New Disney Heroine’s Eyes Are Bigger Than Her Wrists

The XX Factor
What Women Really Think
Dec. 18 2013 4:11 PM

New Disney Heroine’s Eyes Are Bigger Than Her Wrists

Frozen_wrists
A scene from Frozen

Courtesy of Disney

Philip N. Cohen, a sociologist at the University of Maryland at College Park, writes frequently at Sociological Images about the way that physical differences between the sexes are exaggerated to uphold the narrative that men and women are "opposite." His latest post chronicles the way that Disney films magnify gender differences between male and female characters, particularly if they are portrayed on screen as eligible for romantic attention. The apparent need to make the male characters seem so much larger and sturdier than the female characters manifests to a comical level in how male and female wrists are drawn: Female wrists in Disney films are a fraction of the size of male wrists. But you know what else Cohen discovered while studying the wrists? In the latest Disney movie Frozen, the heroine Anna's eyes are bigger than her wrists.

Frozen_eye

Courtesy of Disney

In Disney movies, men's wrists are often three or four times larger than women's wrists. Cohen looks at real-life statistics, gathered from soldiers in the Army, and shows that the average size difference between male and female wrists is closer to a 1.15-to-1 ratio, and that even the largest wristed man in the sample had a wrist that was only 60 percent larger than the smallest wristed woman. Nothing came even close to Disney's animation. Even in the relatively feminist movie Brave, the heroine's father has hands that appear to be three times as large as his wife's shoulder.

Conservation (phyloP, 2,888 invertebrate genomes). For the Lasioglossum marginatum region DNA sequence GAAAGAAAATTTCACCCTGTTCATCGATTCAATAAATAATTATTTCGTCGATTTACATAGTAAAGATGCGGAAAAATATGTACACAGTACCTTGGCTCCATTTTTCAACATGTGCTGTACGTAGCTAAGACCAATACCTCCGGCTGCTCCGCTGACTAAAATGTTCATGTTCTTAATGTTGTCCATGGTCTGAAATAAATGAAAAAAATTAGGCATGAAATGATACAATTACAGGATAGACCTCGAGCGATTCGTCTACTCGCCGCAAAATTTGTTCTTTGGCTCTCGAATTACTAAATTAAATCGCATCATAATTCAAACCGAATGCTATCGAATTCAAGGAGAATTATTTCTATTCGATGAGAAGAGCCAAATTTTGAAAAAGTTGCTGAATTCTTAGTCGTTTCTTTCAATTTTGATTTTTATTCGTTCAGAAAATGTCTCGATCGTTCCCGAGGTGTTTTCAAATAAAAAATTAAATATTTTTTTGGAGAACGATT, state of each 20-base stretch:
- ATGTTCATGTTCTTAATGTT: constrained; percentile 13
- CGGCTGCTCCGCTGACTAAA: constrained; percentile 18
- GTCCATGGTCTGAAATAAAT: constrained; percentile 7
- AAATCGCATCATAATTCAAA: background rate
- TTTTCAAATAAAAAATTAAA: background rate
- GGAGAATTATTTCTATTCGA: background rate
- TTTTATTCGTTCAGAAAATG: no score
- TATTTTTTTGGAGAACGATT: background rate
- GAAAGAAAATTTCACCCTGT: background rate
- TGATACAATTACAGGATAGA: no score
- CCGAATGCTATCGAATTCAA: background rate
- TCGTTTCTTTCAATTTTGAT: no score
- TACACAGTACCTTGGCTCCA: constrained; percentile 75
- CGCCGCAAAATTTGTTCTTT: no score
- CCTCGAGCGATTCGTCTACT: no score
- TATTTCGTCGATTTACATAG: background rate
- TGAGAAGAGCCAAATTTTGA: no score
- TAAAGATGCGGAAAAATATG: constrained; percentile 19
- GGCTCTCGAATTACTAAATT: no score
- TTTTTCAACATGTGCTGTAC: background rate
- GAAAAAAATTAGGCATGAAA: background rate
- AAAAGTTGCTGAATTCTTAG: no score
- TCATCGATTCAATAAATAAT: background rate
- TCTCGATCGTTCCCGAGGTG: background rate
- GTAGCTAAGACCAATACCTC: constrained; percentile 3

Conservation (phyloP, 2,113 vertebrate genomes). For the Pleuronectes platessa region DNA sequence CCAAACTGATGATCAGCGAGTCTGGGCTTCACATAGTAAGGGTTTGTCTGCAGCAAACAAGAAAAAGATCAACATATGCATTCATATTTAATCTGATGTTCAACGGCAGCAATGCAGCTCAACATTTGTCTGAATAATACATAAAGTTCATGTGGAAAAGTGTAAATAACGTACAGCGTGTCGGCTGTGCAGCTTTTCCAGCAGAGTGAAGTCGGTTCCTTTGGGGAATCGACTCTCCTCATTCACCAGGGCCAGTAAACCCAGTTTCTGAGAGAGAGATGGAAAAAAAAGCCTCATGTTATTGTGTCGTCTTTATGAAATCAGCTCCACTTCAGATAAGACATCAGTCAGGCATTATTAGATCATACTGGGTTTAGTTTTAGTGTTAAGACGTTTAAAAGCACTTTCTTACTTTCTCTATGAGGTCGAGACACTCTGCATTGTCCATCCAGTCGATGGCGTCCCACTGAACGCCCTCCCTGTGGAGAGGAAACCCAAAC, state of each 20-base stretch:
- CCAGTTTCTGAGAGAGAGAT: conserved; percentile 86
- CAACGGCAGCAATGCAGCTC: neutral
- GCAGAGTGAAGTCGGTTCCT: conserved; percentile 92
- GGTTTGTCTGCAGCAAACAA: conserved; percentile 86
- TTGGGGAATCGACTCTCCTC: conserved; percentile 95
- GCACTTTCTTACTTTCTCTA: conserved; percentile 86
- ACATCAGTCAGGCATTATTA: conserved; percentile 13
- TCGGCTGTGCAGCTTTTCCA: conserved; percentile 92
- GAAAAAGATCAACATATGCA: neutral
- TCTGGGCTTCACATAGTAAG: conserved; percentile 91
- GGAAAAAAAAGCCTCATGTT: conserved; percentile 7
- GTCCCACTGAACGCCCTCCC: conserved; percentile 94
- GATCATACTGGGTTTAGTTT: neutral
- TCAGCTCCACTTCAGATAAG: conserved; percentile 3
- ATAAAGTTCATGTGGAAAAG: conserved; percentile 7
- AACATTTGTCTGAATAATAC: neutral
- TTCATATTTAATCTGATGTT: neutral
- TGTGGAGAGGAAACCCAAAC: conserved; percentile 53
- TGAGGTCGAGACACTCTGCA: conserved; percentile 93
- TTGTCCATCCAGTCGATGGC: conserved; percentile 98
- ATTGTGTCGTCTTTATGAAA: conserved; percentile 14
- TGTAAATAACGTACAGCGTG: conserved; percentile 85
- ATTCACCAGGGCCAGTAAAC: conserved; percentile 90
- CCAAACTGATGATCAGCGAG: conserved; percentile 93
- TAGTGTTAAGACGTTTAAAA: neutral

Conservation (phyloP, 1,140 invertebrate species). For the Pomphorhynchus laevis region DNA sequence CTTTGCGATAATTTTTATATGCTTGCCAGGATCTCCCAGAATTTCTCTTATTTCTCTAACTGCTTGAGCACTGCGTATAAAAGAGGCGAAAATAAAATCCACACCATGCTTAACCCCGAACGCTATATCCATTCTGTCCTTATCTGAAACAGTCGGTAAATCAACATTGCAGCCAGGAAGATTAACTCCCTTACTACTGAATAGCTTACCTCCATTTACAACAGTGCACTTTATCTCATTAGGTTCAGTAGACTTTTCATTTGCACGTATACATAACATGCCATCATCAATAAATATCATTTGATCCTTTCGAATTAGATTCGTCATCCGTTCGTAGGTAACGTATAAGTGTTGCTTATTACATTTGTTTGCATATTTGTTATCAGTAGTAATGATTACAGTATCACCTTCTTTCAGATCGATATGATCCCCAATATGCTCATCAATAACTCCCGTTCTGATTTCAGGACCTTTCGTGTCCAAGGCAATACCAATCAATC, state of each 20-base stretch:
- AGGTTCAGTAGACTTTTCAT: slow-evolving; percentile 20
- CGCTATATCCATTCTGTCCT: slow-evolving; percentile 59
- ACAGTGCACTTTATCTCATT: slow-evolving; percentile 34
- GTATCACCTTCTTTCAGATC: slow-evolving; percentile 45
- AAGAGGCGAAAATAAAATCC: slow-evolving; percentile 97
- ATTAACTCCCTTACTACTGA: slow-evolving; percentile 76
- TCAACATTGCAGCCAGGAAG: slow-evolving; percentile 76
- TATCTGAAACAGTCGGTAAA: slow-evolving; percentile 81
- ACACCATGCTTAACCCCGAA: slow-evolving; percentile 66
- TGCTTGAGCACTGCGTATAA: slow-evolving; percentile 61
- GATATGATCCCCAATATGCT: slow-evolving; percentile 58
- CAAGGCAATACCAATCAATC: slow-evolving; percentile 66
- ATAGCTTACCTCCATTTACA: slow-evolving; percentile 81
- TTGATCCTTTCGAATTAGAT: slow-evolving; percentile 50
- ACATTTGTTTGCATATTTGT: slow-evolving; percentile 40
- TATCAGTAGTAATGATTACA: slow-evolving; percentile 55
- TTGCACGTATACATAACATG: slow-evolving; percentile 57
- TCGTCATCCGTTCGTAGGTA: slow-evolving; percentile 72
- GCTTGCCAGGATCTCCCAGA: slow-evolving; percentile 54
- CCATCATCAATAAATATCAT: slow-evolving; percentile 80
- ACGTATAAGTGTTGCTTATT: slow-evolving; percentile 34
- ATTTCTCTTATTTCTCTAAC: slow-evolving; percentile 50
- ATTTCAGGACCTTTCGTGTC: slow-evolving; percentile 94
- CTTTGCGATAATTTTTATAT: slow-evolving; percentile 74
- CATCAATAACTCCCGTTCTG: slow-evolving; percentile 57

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Obviously, proportions in cartoons are quite different than real life because the exaggeration adds visual interest, personality cues, and a sense of playfulness. Characters that are supposed to be "cute" become rounder and bigger-eyed than they likely would be in life. Sinister characters are often more angular than real people are. That doesn't excuse signaling to the audience that an inherent part of being female is to be as small and diminutive as possible, and impossibly so. Especially since these gender size differences are even more amplified if the heroine is supposed to be a romantic lead, sending the troubling message that to be loveable, it's best to take up almost no space at all. Shrink your bones down, if you can. Preferably until they're smaller than your eyeballs.

Amanda Marcotte is a Brooklyn-based writer and DoubleX contributor. She also writes regularly for the Daily Beast, AlterNet, and USA Today. Follow her on Twitter.

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